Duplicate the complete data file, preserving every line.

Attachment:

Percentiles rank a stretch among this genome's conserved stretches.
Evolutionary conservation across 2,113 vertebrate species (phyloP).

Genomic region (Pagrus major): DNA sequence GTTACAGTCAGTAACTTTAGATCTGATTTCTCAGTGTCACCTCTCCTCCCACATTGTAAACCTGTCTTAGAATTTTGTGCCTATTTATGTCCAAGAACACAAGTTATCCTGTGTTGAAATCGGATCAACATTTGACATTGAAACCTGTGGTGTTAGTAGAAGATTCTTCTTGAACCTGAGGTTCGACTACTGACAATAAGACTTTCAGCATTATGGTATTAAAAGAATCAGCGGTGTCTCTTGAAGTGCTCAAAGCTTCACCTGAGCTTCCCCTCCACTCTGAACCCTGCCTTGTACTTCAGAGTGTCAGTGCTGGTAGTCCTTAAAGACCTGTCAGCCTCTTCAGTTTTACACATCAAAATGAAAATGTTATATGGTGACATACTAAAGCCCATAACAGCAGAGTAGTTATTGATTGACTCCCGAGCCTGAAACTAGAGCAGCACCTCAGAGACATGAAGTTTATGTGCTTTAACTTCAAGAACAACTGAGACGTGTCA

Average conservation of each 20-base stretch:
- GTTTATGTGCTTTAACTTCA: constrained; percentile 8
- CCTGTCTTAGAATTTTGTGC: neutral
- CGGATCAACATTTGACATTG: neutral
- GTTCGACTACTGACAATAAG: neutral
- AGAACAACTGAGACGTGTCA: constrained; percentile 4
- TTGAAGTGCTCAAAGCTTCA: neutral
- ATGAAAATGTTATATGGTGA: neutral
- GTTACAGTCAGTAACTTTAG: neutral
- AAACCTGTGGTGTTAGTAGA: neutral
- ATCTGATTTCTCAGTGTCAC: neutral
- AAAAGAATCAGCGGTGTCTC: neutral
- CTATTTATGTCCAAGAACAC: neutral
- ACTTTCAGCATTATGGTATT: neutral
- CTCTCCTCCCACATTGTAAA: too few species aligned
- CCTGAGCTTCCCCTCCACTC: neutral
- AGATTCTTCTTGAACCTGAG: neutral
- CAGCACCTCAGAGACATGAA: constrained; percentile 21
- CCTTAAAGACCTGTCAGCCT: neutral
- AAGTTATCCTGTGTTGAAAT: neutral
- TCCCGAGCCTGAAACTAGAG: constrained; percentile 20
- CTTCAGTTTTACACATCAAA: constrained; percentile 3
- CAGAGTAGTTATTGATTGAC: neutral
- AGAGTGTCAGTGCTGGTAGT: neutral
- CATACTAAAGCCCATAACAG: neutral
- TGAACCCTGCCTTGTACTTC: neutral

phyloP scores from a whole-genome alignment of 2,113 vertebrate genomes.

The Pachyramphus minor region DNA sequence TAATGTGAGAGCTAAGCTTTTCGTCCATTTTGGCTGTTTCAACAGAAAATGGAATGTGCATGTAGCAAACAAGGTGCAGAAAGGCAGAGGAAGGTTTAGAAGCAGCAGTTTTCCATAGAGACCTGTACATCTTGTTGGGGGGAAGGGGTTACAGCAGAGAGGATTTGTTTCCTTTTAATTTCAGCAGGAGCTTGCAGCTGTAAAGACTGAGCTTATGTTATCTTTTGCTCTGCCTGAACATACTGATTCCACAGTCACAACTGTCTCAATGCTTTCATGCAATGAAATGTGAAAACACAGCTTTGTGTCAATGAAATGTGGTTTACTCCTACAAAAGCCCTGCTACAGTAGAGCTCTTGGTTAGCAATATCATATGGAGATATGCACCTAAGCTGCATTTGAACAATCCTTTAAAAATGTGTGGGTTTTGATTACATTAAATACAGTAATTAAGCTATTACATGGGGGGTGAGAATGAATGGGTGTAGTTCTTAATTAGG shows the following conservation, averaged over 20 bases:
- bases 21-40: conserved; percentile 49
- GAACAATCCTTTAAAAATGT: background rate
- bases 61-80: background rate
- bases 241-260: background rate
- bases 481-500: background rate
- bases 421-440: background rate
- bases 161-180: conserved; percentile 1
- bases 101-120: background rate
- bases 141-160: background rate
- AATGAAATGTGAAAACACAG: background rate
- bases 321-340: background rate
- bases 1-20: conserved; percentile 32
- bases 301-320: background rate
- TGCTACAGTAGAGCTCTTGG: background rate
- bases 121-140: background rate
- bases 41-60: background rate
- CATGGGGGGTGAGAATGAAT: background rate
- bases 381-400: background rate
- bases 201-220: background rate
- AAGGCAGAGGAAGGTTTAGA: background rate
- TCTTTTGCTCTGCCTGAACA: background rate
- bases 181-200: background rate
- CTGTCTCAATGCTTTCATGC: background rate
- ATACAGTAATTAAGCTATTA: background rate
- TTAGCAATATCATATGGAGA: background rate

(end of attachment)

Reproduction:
Percentiles rank a stretch among this genome's conserved stretches.
Evolutionary conservation across 2,113 vertebrate species (phyloP).

Genomic region (Pagrus major): DNA sequence GTTACAGTCAGTAACTTTAGATCTGATTTCTCAGTGTCACCTCTCCTCCCACATTGTAAACCTGTCTTAGAATTTTGTGCCTATTTATGTCCAAGAACACAAGTTATCCTGTGTTGAAATCGGATCAACATTTGACATTGAAACCTGTGGTGTTAGTAGAAGATTCTTCTTGAACCTGAGGTTCGACTACTGACAATAAGACTTTCAGCATTATGGTATTAAAAGAATCAGCGGTGTCTCTTGAAGTGCTCAAAGCTTCACCTGAGCTTCCCCTCCACTCTGAACCCTGCCTTGTACTTCAGAGTGTCAGTGCTGGTAGTCCTTAAAGACCTGTCAGCCTCTTCAGTTTTACACATCAAAATGAAAATGTTATATGGTGACATACTAAAGCCCATAACAGCAGAGTAGTTATTGATTGACTCCCGAGCCTGAAACTAGAGCAGCACCTCAGAGACATGAAGTTTATGTGCTTTAACTTCAAGAACAACTGAGACGTGTCA

Average conservation of each 20-base stretch:
- GTTTATGTGCTTTAACTTCA: constrained; percentile 8
- CCTGTCTTAGAATTTTGTGC: neutral
- CGGATCAACATTTGACATTG: neutral
- GTTCGACTACTGACAATAAG: neutral
- AGAACAACTGAGACGTGTCA: constrained; percentile 4
- TTGAAGTGCTCAAAGCTTCA: neutral
- ATGAAAATGTTATATGGTGA: neutral
- GTTACAGTCAGTAACTTTAG: neutral
- AAACCTGTGGTGTTAGTAGA: neutral
- ATCTGATTTCTCAGTGTCAC: neutral
- AAAAGAATCAGCGGTGTCTC: neutral
- CTATTTATGTCCAAGAACAC: neutral
- ACTTTCAGCATTATGGTATT: neutral
- CTCTCCTCCCACATTGTAAA: too few species aligned
- CCTGAGCTTCCCCTCCACTC: neutral
- AGATTCTTCTTGAACCTGAG: neutral
- CAGCACCTCAGAGACATGAA: constrained; percentile 21
- CCTTAAAGACCTGTCAGCCT: neutral
- AAGTTATCCTGTGTTGAAAT: neutral
- TCCCGAGCCTGAAACTAGAG: constrained; percentile 20
- CTTCAGTTTTACACATCAAA: constrained; percentile 3
- CAGAGTAGTTATTGATTGAC: neutral
- AGAGTGTCAGTGCTGGTAGT: neutral
- CATACTAAAGCCCATAACAG: neutral
- TGAACCCTGCCTTGTACTTC: neutral

phyloP scores from a whole-genome alignment of 2,113 vertebrate genomes.

The Pachyramphus minor region DNA sequence TAATGTGAGAGCTAAGCTTTTCGTCCATTTTGGCTGTTTCAACAGAAAATGGAATGTGCATGTAGCAAACAAGGTGCAGAAAGGCAGAGGAAGGTTTAGAAGCAGCAGTTTTCCATAGAGACCTGTACATCTTGTTGGGGGGAAGGGGTTACAGCAGAGAGGATTTGTTTCCTTTTAATTTCAGCAGGAGCTTGCAGCTGTAAAGACTGAGCTTATGTTATCTTTTGCTCTGCCTGAACATACTGATTCCACAGTCACAACTGTCTCAATGCTTTCATGCAATGAAATGTGAAAACACAGCTTTGTGTCAATGAAATGTGGTTTACTCCTACAAAAGCCCTGCTACAGTAGAGCTCTTGGTTAGCAATATCATATGGAGATATGCACCTAAGCTGCATTTGAACAATCCTTTAAAAATGTGTGGGTTTTGATTACATTAAATACAGTAATTAAGCTATTACATGGGGGGTGAGAATGAATGGGTGTAGTTCTTAATTAGG shows the following conservation, averaged over 20 bases:
- bases 21-40: conserved; percentile 49
- GAACAATCCTTTAAAAATGT: background rate
- bases 61-80: background rate
- bases 241-260: background rate
- bases 481-500: background rate
- bases 421-440: background rate
- bases 161-180: conserved; percentile 1
- bases 101-120: background rate
- bases 141-160: background rate
- AATGAAATGTGAAAACACAG: background rate
- bases 321-340: background rate
- bases 1-20: conserved; percentile 32
- bases 301-320: background rate
- TGCTACAGTAGAGCTCTTGG: background rate
- bases 121-140: background rate
- bases 41-60: background rate
- CATGGGGGGTGAGAATGAAT: background rate
- bases 381-400: background rate
- bases 201-220: background rate
- AAGGCAGAGGAAGGTTTAGA: background rate
- TCTTTTGCTCTGCCTGAACA: background rate
- bases 181-200: background rate
- CTGTCTCAATGCTTTCATGC: background rate
- ATACAGTAATTAAGCTATTA: background rate
- TTAGCAATATCATATGGAGA: background rate